'I had an idea.'

“I had an idea,” Ethelmund said as he climbed into bed.

“That’s a good sign,” Gunnilda said dryly.

Ethelmund grinned at her for a moment, and then he said, “I believe I shall give my old house to Alfred.”

Gunnilda was surprised to hear this. Ethelmund had had a family of farmers living in that house since he had built the new, but he had offered them a new house soon after Githa had died, and he had not put another family in after them. She was beginning to suspect that Ethelmund saw that house as Githa’s house, and he did not like the idea of anyone else living in it.

“Is he looking for a house?” she asked weakly.

“I believe he’s looking to get married.”

“What about Colburga?”

'That's what I'm thinking.'

“That’s what I’m thinking. I’m afraid there’s not a few mamas with young daughters who have been spending a lot of time lately looking at patterns for new furniture, if you see what I mean.”


“So if he wants to get married, then I shall offer him the house. And Colburga of course.”

“What does Colburga say?”

“I don’t know. I didn’t ask her. But I think she doesn’t mind. The house could use some work, but that’s Alfred’s trade after all.”

“That old house…” Gunnilda smiled.

“It seems so long ago, doesn’t it?”

'It seems so long ago, doesn't it?'

“Fifteen years.”

“Colburga was born in that house,” he said wistfully. “She’s the only one left who remembers it.”

“I remember!” Gunnilda said. “And the Countess would come and coo over her. Oh, those were different times! When we might expect a King or Earl to drop in any time. And their own castles were made more of wood than of stone. They were getting started in life just as we were. We were all so young,” she sighed.

“I remember.”

'I remember.'

“And I remember…” she began eagerly, but then she stopped. She was about to say that she remembered how she had met Egelric once in that old house in the early times, and how they had fought, and how she had shoved him and nearly knocked him down – more from surprise than from the shove. They had often laughed about it in later days, and he would ask her to try it again, and she would shove him and find him as immovable as a wall.

But it did not do to mention Egelric before Ethelmund. She had learned that early on.

“I remember how lazy you were…” she finished.

“Some things haven’t changed!” he laughed.

“No, I guess you’re a good worker now. Now that you’ve found something you enjoy.”


“Perhaps,” he smiled, apparently pleased by the compliment. And then he scooted closer to her and slipped an arm behind her back.

She had known that was coming. When he was as wide awake as he apparently was tonight, this always came. By the grace of God she had somehow managed to avoid a pregnancy until now, but she knew that the day would come. Githa had had plenty of children, and by their faces it was quite clear who the father was.

Ethelmund had lost more children than she. She could not understand how he could still crave more. He had four children alive, just as she did. She could not understand how he could risk loving more and losing more. But Alwy had always been that way as well. There must be something different about men, she thought. They would rather have ten and lose eight than have and keep one.

“I think you should ask Colburga before you talk to Alfred,” she said quickly as he leaned in to kiss her.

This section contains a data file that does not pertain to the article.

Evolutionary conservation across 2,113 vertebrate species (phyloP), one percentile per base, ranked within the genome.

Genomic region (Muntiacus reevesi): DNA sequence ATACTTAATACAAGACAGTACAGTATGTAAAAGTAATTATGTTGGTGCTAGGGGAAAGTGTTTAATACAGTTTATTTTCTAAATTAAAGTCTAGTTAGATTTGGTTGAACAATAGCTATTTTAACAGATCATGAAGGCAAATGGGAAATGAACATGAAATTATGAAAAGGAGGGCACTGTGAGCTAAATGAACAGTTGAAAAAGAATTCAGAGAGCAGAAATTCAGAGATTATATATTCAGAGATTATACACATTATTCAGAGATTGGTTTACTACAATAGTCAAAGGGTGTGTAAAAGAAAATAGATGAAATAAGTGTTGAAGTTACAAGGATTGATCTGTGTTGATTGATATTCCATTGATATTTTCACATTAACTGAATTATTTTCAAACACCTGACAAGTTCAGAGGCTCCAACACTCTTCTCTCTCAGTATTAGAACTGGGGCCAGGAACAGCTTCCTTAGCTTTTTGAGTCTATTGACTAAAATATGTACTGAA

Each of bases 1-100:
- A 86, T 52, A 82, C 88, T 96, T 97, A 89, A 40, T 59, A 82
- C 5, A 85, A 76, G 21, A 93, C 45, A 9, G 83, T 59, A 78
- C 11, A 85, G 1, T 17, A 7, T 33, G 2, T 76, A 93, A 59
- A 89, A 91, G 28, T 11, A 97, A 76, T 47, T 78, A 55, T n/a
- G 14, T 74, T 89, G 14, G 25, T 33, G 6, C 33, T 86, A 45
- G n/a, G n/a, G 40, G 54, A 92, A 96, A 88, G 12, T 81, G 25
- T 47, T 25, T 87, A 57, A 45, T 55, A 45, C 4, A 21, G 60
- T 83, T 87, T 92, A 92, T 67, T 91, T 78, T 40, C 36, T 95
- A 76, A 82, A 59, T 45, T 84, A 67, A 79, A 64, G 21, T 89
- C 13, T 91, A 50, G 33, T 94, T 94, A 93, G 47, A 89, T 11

'I think you should ask Colburga before you talk to Alfred.'

“Well… I think I should ask Alfred first,” he said. “Suppose he refuses?”

“Suppose she does?”

Ethelmund frowned. “She had better not.”

“Well, I don’t know but I guess she’s a bit young,” Gunnilda protested.

“You were about that age, were you not?” Ethelmund leaned in again, as if the thought of what she had done at Colburga’s age had given him ideas about what she might now do at her own.

Ethelmund leaned in again.

Gunnilda squirmed away on the pretense of leaning over the edge of the bed to blow out her candle. “Well… but I had reasons…”

“Again, I say she had better not,” Ethelmund grumbled. “Anyway, she’s older than Iylaine and she’ll be married in a few weeks.”

“But Iylaine is… she has reasons as well.”

“The wrong reasons.”

“Oh, Ethelmund…”

'Oh, Ethelmund...'

“It doesn’t make sense to build such a house for a girl if she’ll scarcely live in it. Not that I mind the work…”

“But he loves her. And she loves him.”

“That’s fine for stories. Anyway, I didn’t think you liked the good Sir Malcolm all that much.”

“I don’t. But… I suppose I don’t know who else I would have picked for her. They’re made for each other.”

'They're made for each other.'

“I should say so. I don’t know which is haughtier than the other. The King himself doesn’t order me around the way he does.”

“I used to think perhaps she and Bertie…” Gunnilda laughed sadly.

“I think we can do better than that for Bertie. He needs a nice, easy-​​going girl – not a spitfire like that Iylaine.”

'I don't know.'

“I don’t know,” Gunnilda mumbled.

She bristled at the idea of Ethelmund “doing for” Bertie. Her other children had come to live with her and Ethelmund, but Bertie remained at Nothelm keep. She did not think of Bertie as being Ethelmund’s stepson. Bertie was nearly a man, and he was Alwy’s son, which meant he was all her own.

“What about Wynna?” Ethelmund asked suddenly.

Gunnilda shivered. “I don’t know,” she murmured and laid an arm over his shoulder to pull him closer. She knew one sure way to get his mind off her children. Delighting him with her apparent eagerness would only distract him all the faster. She would do this and more for them.

She laid an arm over his shoulder to pull him closer.